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ORAL TRADITION OF BENIN KINGSHIP
As Chairman of the organising committee of the Benin Centenary, I congratulate New York University(NYU), on the 20th anniversary of its Museum Studies Programme. I am grateful to the organizers of this symposium, especially Prof. Flora Edouwaye Kaplan, for giving me an opportunity to address this gathering of distinguished scholars.
When Prof. Kaplan asked if I would like to address this gathering on Benin Kingship, I wondered what I would tell scholars who may have made years of research into various aspects of that subject. I am not an academic and I have not done any research into Benin Kingship. My only credential is that I was born into the Royal Family and was raised in the palace during the reign of my father, Omo N'Oba Akenzua 11, which spanned 45 years. During that period, I listened to stories told to us by professional storytellers as we were growing up in the palace. With that scanty credential, it was great relief when Prof. Kaplan told me that the topic of my paper was ORAL TRADITION OF BENIN KINGSHIP. But having only ten minutes to speak I am afraid, one cannot do justice to this institution that has more than one thousand years of history behind it. We will therefore go straight to the point. I have broken the topic into two parts, namely: the myth and the contemporary.
Mythology tells us that kingship in Benin is as old as time; it was there at the time of creation.
When OSAN'OBUWA (God, the Creator) finished creation, He decided to
send his sons to live on earth. Before they departed, He asked each one to take
along a talent or a gift. Among the talents were wealth, knowledge wisdom and an
old snail shell. One of the sons chose wealth, another knowledge, and another
wisdom. When the youngest was to choose, only the old snail shell and a couple
of nondescript items were left. As he wondered which to take, a hornbill emerged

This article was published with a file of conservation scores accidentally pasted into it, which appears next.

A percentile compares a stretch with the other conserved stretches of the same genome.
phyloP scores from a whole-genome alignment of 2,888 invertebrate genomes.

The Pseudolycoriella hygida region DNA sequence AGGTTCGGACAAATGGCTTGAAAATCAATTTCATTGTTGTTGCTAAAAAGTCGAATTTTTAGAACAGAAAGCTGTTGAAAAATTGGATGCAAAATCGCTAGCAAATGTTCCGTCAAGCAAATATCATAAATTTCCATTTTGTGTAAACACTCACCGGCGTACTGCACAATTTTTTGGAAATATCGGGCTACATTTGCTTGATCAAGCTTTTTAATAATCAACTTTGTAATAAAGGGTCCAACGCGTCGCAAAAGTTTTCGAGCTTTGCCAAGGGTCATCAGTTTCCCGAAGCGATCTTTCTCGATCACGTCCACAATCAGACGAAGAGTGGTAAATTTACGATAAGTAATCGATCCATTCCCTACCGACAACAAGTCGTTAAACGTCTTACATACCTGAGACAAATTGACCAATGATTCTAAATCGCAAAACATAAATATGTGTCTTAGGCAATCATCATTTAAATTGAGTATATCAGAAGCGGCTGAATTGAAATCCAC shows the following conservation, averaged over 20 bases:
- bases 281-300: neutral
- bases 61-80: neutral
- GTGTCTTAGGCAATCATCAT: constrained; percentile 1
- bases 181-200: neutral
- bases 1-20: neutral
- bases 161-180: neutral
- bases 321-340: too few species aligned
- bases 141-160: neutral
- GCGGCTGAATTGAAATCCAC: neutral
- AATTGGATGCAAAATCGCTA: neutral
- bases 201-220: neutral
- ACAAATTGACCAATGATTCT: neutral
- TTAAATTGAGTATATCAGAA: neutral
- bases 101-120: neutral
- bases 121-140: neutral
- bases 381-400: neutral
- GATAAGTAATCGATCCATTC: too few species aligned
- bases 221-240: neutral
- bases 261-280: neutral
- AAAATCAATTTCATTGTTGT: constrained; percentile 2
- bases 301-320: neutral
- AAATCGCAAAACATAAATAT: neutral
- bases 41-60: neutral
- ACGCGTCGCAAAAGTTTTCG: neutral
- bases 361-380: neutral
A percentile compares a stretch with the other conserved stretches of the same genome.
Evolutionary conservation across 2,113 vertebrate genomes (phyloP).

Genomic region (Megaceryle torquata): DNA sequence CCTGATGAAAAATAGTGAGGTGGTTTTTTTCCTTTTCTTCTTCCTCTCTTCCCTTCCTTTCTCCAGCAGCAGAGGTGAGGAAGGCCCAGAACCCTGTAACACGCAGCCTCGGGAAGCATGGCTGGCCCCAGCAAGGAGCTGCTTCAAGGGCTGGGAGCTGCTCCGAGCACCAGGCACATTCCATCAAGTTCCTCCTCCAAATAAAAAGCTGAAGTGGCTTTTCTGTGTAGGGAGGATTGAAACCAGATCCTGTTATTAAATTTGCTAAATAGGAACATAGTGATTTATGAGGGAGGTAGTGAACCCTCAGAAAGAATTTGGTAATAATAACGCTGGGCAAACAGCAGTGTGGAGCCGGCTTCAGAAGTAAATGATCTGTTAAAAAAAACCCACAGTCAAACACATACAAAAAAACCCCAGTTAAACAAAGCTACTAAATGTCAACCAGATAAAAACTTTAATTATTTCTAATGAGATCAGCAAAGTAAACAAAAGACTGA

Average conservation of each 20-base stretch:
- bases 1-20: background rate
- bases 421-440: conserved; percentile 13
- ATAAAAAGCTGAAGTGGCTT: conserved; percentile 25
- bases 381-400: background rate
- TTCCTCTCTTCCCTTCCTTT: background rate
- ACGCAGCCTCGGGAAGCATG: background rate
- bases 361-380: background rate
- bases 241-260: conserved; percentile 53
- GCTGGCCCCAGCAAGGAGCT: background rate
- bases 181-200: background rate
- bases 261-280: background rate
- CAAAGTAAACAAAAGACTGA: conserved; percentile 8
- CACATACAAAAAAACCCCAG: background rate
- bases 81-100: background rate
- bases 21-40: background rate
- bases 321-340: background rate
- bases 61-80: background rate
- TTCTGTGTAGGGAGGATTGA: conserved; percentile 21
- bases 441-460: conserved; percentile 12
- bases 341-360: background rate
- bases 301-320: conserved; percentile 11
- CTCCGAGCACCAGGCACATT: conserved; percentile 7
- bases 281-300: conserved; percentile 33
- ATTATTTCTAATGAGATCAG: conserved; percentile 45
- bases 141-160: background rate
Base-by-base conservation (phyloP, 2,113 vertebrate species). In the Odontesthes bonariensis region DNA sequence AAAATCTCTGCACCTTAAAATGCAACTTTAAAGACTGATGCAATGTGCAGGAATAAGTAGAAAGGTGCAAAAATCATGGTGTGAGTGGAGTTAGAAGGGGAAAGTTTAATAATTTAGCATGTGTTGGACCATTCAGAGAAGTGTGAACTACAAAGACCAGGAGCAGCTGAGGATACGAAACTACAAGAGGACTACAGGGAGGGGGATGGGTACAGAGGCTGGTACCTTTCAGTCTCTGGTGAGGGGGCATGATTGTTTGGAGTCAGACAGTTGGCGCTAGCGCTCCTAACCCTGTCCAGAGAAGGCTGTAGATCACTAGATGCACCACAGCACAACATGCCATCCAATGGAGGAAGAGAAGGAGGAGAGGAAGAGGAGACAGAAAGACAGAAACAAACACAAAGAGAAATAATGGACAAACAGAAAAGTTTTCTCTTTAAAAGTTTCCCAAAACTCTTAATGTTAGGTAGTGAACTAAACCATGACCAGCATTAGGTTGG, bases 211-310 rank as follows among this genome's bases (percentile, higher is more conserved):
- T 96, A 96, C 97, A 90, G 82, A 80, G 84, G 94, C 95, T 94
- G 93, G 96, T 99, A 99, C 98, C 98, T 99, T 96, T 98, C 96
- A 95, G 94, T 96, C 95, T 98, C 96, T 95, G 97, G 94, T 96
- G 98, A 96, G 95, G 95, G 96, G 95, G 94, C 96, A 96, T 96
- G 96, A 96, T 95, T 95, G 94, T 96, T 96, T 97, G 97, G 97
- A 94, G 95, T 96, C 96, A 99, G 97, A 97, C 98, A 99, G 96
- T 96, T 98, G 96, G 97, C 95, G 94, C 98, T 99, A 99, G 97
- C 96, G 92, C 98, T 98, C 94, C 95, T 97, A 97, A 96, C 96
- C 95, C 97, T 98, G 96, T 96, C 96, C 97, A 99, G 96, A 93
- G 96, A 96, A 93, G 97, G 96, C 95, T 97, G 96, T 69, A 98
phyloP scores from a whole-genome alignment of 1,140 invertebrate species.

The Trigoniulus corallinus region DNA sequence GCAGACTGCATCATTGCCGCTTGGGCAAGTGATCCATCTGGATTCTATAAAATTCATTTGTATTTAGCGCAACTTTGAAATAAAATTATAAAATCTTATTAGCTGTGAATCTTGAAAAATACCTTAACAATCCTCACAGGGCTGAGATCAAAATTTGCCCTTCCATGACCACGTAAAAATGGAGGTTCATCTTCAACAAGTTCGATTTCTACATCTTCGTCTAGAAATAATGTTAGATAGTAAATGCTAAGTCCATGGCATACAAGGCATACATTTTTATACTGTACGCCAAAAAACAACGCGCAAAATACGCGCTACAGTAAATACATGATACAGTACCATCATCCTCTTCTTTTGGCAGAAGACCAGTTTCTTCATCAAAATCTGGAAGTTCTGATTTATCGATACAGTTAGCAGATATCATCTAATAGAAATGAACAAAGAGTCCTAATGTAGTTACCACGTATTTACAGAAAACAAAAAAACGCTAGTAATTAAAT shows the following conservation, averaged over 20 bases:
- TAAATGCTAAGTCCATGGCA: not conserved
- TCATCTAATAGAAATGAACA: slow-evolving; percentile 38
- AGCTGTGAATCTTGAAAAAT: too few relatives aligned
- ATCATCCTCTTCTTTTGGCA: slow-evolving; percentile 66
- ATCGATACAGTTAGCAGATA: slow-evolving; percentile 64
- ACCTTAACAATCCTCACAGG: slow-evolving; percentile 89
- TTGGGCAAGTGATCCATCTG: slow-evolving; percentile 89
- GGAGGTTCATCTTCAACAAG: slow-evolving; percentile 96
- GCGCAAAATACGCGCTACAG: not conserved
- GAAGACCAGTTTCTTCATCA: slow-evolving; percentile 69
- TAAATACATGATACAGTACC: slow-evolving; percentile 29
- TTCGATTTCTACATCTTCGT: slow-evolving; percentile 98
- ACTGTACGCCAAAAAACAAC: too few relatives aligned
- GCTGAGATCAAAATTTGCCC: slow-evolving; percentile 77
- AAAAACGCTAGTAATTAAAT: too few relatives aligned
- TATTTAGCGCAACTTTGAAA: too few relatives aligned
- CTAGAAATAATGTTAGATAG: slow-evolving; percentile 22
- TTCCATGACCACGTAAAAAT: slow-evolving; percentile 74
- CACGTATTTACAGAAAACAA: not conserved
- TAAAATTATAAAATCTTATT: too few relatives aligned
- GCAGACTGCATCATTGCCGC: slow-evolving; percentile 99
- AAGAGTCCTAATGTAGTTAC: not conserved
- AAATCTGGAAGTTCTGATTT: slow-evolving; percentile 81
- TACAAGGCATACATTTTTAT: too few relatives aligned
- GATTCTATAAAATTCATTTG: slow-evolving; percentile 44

and whispered to him to choose the dirty, old snail shell. What would he do with
an old snail shell? But he obeyed the hornbill and told OSA N'BUWA he
wanted the shell. They set forth on their journey, each in his boat. They
arrived at their destination and found it was water. The boats could not berth.
The hornbill appeared again and told him to pour the shell's content into the
The other brothers could not find a place to anchor their boats and settle down. They offered part of their talents to their younger brother in exchange for a place to settle. Thus the Oba of EDO became owner of all land on earth. To this day, a snail shell containing medicinal earth forms an important and integral part of the coronation rituals of the Oba of Benin. The story we have just heard is told and retold to every royal child.
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Some contemporary historians claim that kingship began in Benin in the 13th century with the arrival in Benin of the PRINCE FROM UHE( Ile-Ife or Ife) ORANMIYAN, son of ODUDUWA, who was sent to Benin at the request of the people of Benin, to become King, circa 1200 AD. The respected Benin historian, Jacob U. Egharevba, in his SHORT HISTORY OF BENIN, stated that Benin requested Oduduwa to send a king to rule over them. Some persons who read Egharevba have concluded that there were no kings in Benin until ORANMIYAN arrived. Those who have jumped to that conclusion have not taken into account, the period of the OGISOS of Benin. Egharevba named 15 Ogisos who ruled over Benin. He referred to the period of the OGISOS as the FIRST DYNASTY of Benin Kingship. Dr. O.S.B. Omeregie, in a paper on THE EVOLUTION OF BENIN which he presented as part of a series of lectures on the LOST TREASURES OF ANCIENT BENIN, organised by Nigeria's NATIONAL COMMISSION FOR MUSEUMS AND MONUMENTS in Benin City on June 25, 1982, named 31 Ogisos of Benin. Both Egharevba and Omoregie however, named OGISO OWODO as the last of them and the father of EKALADERHAN.